lisab
#6
Jun3-14, 08:05 PM
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Quote Quote by Manraj singh View Post
*This is in no way supposed to be a hate post* Nordic people are said to be physically very fit and smart. It was said be Hitler that they were the superior Aryan arce. Then Ashkenazi Jews are very good at chess. People from certain regions in Africa are great runners. There are loads of more examples. Now is it true that some cultures are better then others in certain fields, is there any scientific evidence? And can other people too emulate that gene found in people with exceptional abilities in further generations in the future by changing their DNA?
P.S: i am still a kid who is learning, so if this question does not make sense, forgive me.
No, it's a good question, and I appreciate your sensitivity.

It's important to distinguish "race" from "ethnicity". The definition of "race" is problematic, and is not used much by scholars such as Anthropologists and Biologists, as far as I can tell.

But "ethnicity" is a different. It refers to culture.

When we group people by race, it gets messy because it is not a well-defined term. But we can define culture (ethnicity), and clearly we can make distinctions between cultures.

I think the core of your question is, how to distinguish "nature" from "nurture" -- that is, the genes you're born with from the culture you grow up in. Is that correct?
Manraj singh
#7
Jun8-14, 01:42 PM
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Quote Quote by lisab View Post
No, it's a good question, and I appreciate your sensitivity.

It's important to distinguish "race" from "ethnicity". The definition of "race" is problematic, and is not used much by scholars such as Anthropologists and Biologists, as far as I can tell.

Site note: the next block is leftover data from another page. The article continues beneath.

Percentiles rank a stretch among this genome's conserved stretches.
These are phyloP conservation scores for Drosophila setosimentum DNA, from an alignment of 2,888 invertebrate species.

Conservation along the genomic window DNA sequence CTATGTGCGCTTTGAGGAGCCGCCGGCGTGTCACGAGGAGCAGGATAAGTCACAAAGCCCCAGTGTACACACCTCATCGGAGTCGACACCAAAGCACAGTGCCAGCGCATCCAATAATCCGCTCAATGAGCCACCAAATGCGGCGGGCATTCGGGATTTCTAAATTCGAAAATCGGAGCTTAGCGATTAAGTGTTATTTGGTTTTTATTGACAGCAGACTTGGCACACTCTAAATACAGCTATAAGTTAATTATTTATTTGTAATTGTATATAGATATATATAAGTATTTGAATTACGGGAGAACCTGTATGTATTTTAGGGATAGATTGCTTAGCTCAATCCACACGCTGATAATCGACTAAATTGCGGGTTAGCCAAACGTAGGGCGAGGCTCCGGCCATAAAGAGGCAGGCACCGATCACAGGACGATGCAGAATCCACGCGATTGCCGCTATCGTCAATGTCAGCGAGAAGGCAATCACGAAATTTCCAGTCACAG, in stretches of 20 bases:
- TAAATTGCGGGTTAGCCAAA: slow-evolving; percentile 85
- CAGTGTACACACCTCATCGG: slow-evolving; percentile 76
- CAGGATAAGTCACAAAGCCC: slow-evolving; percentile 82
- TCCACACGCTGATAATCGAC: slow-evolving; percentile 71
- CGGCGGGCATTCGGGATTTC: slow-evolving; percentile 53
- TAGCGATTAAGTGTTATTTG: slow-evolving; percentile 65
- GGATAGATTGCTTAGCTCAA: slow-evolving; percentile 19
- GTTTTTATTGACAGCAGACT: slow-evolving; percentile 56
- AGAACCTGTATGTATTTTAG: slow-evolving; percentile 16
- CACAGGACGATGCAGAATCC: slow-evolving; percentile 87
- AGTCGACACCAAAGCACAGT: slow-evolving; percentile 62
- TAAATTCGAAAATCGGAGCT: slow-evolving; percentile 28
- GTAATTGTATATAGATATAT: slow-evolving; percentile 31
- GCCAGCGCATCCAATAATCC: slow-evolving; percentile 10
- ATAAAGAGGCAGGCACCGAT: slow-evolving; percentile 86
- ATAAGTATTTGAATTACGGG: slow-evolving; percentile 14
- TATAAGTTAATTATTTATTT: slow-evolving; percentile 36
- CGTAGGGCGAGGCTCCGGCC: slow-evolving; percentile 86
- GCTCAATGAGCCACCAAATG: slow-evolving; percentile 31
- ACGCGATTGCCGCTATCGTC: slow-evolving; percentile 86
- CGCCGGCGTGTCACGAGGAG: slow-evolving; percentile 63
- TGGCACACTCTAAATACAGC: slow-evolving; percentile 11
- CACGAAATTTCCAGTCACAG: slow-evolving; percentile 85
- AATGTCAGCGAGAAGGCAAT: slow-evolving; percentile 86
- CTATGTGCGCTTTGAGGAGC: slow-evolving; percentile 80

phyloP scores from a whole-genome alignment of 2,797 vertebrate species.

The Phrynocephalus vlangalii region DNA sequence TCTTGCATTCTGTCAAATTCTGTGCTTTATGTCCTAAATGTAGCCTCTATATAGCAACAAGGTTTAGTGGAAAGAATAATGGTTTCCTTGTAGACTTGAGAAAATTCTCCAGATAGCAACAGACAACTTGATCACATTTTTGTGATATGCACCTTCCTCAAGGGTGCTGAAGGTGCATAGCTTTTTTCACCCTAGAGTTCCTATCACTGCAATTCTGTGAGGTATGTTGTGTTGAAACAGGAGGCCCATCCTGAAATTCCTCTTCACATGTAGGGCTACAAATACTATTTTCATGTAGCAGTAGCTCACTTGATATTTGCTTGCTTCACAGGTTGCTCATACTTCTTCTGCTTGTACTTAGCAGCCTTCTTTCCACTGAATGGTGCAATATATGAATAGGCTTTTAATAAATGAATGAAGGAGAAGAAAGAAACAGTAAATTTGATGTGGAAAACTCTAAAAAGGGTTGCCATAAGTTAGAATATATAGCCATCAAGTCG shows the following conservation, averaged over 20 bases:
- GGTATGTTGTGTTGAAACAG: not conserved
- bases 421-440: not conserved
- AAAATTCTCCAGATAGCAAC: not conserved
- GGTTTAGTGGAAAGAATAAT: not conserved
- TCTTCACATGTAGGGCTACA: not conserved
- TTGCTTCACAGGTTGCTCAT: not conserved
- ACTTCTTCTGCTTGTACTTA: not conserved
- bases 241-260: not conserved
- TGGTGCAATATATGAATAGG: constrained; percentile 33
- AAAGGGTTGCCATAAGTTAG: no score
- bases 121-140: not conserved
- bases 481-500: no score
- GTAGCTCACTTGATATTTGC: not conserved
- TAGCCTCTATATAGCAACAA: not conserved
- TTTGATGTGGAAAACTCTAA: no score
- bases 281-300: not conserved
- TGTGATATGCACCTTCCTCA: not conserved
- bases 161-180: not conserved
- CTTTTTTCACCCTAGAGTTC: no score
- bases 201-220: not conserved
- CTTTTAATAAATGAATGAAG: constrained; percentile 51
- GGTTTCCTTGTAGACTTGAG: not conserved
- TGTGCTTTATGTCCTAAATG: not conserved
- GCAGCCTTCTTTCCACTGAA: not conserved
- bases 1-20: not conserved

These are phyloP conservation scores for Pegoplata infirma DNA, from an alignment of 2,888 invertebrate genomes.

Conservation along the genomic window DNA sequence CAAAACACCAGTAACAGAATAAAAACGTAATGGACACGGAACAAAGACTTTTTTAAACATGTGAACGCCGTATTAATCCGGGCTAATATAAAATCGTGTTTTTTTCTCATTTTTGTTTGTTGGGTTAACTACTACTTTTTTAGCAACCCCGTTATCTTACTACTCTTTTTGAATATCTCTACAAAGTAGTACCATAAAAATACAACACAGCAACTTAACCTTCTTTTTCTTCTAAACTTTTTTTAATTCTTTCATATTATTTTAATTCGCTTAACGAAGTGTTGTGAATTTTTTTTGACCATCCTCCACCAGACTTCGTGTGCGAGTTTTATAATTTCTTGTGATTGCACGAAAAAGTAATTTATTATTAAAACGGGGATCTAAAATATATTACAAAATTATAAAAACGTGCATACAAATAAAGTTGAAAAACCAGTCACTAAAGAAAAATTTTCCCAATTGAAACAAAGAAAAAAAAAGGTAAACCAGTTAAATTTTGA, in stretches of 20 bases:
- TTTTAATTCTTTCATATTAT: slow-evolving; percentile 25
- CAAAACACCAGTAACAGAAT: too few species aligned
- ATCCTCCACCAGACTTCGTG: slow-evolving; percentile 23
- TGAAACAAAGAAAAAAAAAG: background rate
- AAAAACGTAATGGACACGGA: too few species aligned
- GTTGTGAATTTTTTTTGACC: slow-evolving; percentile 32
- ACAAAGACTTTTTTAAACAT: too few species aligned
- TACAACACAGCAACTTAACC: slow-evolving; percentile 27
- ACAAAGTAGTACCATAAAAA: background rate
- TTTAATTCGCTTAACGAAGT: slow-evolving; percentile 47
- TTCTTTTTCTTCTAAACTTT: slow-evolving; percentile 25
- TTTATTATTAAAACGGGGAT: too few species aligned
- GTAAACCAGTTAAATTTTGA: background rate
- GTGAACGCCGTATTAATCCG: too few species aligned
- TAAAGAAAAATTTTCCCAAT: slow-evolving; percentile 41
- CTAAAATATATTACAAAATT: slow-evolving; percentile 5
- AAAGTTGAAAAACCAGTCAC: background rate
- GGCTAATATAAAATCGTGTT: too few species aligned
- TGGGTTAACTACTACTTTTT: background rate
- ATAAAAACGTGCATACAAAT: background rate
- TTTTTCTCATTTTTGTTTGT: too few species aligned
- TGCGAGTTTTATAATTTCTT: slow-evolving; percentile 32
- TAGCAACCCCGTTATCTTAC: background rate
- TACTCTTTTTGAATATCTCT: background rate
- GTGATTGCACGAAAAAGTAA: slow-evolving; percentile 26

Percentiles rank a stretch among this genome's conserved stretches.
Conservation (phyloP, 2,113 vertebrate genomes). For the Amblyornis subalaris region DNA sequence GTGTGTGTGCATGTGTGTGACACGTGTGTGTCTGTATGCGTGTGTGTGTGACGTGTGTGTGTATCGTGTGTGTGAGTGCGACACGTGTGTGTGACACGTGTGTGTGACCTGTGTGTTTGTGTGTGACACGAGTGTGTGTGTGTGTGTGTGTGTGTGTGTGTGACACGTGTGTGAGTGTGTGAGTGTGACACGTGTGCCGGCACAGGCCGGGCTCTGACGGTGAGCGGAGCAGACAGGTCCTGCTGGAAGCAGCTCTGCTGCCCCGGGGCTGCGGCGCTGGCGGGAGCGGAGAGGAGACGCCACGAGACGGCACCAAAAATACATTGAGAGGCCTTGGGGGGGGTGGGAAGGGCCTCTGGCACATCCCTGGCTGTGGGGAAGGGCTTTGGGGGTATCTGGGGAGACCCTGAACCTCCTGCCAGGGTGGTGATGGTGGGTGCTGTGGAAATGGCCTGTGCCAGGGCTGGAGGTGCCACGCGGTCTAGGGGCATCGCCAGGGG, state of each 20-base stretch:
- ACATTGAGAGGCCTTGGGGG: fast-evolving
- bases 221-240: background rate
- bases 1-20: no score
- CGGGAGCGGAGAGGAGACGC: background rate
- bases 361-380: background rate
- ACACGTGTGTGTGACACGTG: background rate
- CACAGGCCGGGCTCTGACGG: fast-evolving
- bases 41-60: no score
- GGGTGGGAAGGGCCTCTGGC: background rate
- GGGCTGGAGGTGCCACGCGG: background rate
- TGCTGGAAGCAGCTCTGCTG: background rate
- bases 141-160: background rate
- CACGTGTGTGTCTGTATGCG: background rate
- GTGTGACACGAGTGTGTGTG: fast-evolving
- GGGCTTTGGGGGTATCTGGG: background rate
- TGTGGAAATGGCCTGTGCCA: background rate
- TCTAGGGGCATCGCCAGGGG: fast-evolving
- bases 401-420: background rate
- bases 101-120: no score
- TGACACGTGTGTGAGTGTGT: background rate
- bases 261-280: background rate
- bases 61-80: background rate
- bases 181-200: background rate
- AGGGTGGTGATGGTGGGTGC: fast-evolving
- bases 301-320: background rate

But "ethnicity" is a different. It refers to culture.

When we group people by race, it gets messy because it is not a well-defined term. But we can define culture (ethnicity), and clearly we can make distinctions between cultures.

I think the core of your question is, how to distinguish "nature" from "nurture" -- that is, the genes you're born with from the culture you grow up in. Is that correct?
Yes. Sorry for the late reply.
Evo
#8
Jun8-14, 01:50 PM
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This definition from "Straight Dope"

"Ethnic" is like "national". An ethnic group is a group of people who have something in common because they, or their ancestors, came from a particular geographical area. Usually they are united by a language, as well as by other cultural traditions.

"Culture" is pretty much everything in society. So ethnic groups have a culture, but other groups do too: you can talk about a gay culture, or a football culture, or a school culture, for the social institutions that are common to gays, or football players/fans, or people going to school.
For example I identify ethnically as European and culturally as American. Also agree with lisab on the issues with "race".
Pythagorean